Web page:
Resources

Thomson Reuters Tax & Accounting News

Featuring content from Checkpoint

Back to Thomson Reuters Tax & Accounting News

Subscribe below to the Checkpoint Daily Newsstand Email Newsletter

Comment Letters Raise Doubts About Plans to Update Accredited Investor Definition

The SEC is planning to update its 34-year-old definition of an accredited investor. Investor protection groups want to make sure that the revised definition includes measures that protect investors, while start-up companies want a definition that includes enough people to allow them to freely raise investment capital.

As the SEC considers updating its definition of an “accredited investor,” investor protection advocates and a group representing the biotech industry said the commission needs to do a more thorough analysis before proposing a rule change.

Writing a joint comment letter, the Consumer Federation of America (CFA) and Americans for Financial Reform (AFR) said the December 2015 Report on the Review of the Definition of Accredited Investor , which explored different alternatives for updating the definition, suffered from “major shortcomings.”

The organizations said the report does not identify a population of investors who are able to fend for themselves without protections. In their view, the legal definition cannot be adjusted until the pool of sophisticated investors is identified.

They also said that the study lacks a meaningful assessment of the likely effect of the various alternatives put forward.

Barbara Roper of the Consumer Federation and AFR’s Lisa Donner wrote they are worried that the report simply says, “While the size of the accredited investor pool has increased significantly, the staff is not aware of evidence suggesting that individuals qualifying as accredited investors under the current financial thresholds and participating in the Regulation D market require the protections of registration.” Regulation D is the SEC rule governing unregistered offerings, and the term accredited investor applies to people and institutions who are eligible to invest in the unregistered offerings. The report was issued to satisfy a Dodd-Frank Act requirement that the SEC review the definition every four years.

Rule 501 in Regulation D of the Securities Act of 1933 classifies investors as accredited if they make $200,000 a year, or $300,000 jointly with a spouse, or have at least $1 million in net worth, not including their primary residence. The rule has not been adjusted for inflation since being issued in 1982, and if its definition were adjusted for inflation, the individual income threshold would rise to approximately $433,000 to $491,000, the report said. The $1 million net worth threshold from 1982 represents about $2.16 million to $2.45 million today.

The report said the SEC has several alternatives, including doing nothing. The agency could raise the financial limits to account for inflation, index the financial thresholds to inflation or another financial benchmark so that they are periodically updated to reflect the cost of inflation, or add some nonfinancial criteria, such as market knowledge or financial skill.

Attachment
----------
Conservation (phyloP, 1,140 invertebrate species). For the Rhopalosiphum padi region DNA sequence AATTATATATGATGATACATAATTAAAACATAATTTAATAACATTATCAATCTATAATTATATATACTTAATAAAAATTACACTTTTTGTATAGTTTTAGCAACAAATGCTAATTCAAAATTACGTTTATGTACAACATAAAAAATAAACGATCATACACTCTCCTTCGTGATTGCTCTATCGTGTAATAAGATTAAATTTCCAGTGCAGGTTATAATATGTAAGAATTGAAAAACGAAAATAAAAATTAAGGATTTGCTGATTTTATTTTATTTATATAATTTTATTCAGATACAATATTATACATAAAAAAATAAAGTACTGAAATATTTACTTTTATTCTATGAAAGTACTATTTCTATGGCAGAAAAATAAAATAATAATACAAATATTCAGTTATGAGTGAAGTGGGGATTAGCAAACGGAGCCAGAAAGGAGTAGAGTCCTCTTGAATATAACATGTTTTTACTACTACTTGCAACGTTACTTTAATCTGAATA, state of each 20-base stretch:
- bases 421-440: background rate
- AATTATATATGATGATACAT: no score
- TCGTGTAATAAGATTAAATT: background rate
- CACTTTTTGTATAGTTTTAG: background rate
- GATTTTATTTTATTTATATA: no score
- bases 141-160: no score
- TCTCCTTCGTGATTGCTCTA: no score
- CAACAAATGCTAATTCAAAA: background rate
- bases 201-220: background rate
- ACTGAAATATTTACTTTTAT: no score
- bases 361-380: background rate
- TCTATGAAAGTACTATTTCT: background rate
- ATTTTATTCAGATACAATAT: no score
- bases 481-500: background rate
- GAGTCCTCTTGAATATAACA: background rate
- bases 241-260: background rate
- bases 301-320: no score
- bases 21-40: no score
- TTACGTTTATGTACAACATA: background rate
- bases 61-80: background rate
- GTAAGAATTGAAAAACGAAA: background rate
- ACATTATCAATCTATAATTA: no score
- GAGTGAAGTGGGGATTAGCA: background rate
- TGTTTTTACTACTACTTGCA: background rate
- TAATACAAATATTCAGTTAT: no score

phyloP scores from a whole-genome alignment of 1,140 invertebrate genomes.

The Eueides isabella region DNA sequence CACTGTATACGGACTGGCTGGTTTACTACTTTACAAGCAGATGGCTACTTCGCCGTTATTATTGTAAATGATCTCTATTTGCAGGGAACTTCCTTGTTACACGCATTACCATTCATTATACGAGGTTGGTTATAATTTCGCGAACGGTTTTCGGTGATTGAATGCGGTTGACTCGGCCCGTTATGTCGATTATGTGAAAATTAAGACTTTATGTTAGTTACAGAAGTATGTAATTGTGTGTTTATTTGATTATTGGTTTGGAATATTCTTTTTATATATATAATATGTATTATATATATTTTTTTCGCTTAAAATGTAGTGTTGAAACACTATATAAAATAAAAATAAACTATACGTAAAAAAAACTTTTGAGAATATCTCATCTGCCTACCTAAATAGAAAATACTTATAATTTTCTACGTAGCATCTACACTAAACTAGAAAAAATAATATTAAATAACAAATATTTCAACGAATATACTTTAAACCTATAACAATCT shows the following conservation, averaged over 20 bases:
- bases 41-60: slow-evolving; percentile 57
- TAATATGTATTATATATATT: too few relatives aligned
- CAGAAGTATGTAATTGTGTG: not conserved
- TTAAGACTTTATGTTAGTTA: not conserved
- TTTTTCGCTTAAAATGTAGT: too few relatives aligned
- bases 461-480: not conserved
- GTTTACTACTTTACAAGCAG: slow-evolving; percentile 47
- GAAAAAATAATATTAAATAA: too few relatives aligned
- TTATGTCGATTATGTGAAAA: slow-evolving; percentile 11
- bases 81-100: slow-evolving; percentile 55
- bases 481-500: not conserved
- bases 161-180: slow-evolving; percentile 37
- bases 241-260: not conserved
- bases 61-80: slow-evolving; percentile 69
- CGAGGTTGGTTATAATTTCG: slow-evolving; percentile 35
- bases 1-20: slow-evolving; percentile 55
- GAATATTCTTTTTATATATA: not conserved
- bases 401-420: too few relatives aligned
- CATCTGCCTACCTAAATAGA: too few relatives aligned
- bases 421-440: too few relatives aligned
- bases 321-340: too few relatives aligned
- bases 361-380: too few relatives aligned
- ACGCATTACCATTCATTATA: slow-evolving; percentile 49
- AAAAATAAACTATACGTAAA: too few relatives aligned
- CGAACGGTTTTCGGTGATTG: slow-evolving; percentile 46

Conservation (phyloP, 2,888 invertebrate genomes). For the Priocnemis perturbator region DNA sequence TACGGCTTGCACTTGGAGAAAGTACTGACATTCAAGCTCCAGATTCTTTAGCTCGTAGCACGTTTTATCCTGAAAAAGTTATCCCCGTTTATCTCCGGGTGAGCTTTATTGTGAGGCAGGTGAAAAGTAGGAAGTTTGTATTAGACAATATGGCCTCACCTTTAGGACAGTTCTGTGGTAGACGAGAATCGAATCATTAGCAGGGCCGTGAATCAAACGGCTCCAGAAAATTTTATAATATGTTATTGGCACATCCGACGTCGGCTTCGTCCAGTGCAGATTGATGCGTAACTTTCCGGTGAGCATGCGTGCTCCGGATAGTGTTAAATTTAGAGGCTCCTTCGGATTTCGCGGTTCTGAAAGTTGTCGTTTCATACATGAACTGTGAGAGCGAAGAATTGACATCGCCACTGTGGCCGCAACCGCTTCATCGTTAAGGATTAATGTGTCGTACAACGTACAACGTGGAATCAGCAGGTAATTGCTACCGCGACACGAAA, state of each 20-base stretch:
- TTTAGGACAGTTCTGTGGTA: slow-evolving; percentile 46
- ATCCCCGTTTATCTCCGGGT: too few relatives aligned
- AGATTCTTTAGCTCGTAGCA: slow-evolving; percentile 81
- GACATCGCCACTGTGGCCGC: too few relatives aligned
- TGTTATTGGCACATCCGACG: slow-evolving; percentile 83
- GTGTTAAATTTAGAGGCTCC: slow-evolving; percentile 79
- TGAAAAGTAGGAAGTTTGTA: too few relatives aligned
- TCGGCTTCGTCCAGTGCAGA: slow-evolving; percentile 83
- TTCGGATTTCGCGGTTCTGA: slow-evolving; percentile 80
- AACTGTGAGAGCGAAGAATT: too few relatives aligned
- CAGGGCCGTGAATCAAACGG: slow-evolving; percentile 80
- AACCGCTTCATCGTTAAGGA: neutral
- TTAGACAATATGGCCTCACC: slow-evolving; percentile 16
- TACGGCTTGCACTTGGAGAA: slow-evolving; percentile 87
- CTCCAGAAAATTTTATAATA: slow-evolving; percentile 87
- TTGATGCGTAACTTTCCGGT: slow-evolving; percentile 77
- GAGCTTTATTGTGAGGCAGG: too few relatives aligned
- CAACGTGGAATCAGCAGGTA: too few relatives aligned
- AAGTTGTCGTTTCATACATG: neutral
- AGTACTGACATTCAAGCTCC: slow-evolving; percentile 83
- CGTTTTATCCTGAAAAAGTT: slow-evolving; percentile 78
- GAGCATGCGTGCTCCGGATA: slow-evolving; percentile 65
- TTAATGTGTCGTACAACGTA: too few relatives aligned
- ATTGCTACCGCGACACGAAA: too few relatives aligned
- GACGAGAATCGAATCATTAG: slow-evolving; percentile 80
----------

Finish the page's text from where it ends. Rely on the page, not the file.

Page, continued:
Businesses criticized the report for different reasons.

SEC Chair Mary Jo White said in March she instructed the agency staff to recommend a rule change to the commission about changing the definition, but it is unclear when the proposal will be issued.

In White’s view, the SEC needs to come up with a better proxy for accredited investor than the net worth and income standard the agency has employed for 34 years.

The Biotechnology Innovation Organization (BIO), which represents more than 1,100 biotech companies and academic institutions, said it is concerned that some of the changes contemplated in the study would decrease the pool of investors, shrink the capital available for companies, and delay research.

“A large, diverse pool of accredited investors is obviously integral to the success of” limited offerings, E. Cartier Esham, an executive vice president with BIO, wrote in an April 8 comment letter.

As opposed to arguments made by the investor protection groups, Esham wrote that precisely because the report does not identify any specific investor protection red flags that have arisen under the current definition, the existing definition sufficiently protects investors in unregistered offerings.

BIO said it would like the SEC to maintain the current financial thresholds.

“Completely removing a substantial portion of current investors from the accredited pool could have an immediate, drastic, and potentially devastating impact on capital availability for emerging companies,” Esham wrote.

For example, an increase in the annual income to $500,000 for individuals and $750,000 for married persons coupled with an increase in the net worth test to $2.5 million—as indicated in the staff report—would decrease the size of the accredited investor pool by nearly 65 percent if no provisions are included for investors meeting the current standards, BIO said.

“Maintaining some eligibility for today’s accredited investors would reduce the shock to the system while also preserving an investment outlet for individuals across the country who want to participate in the innovation economy,” the group said.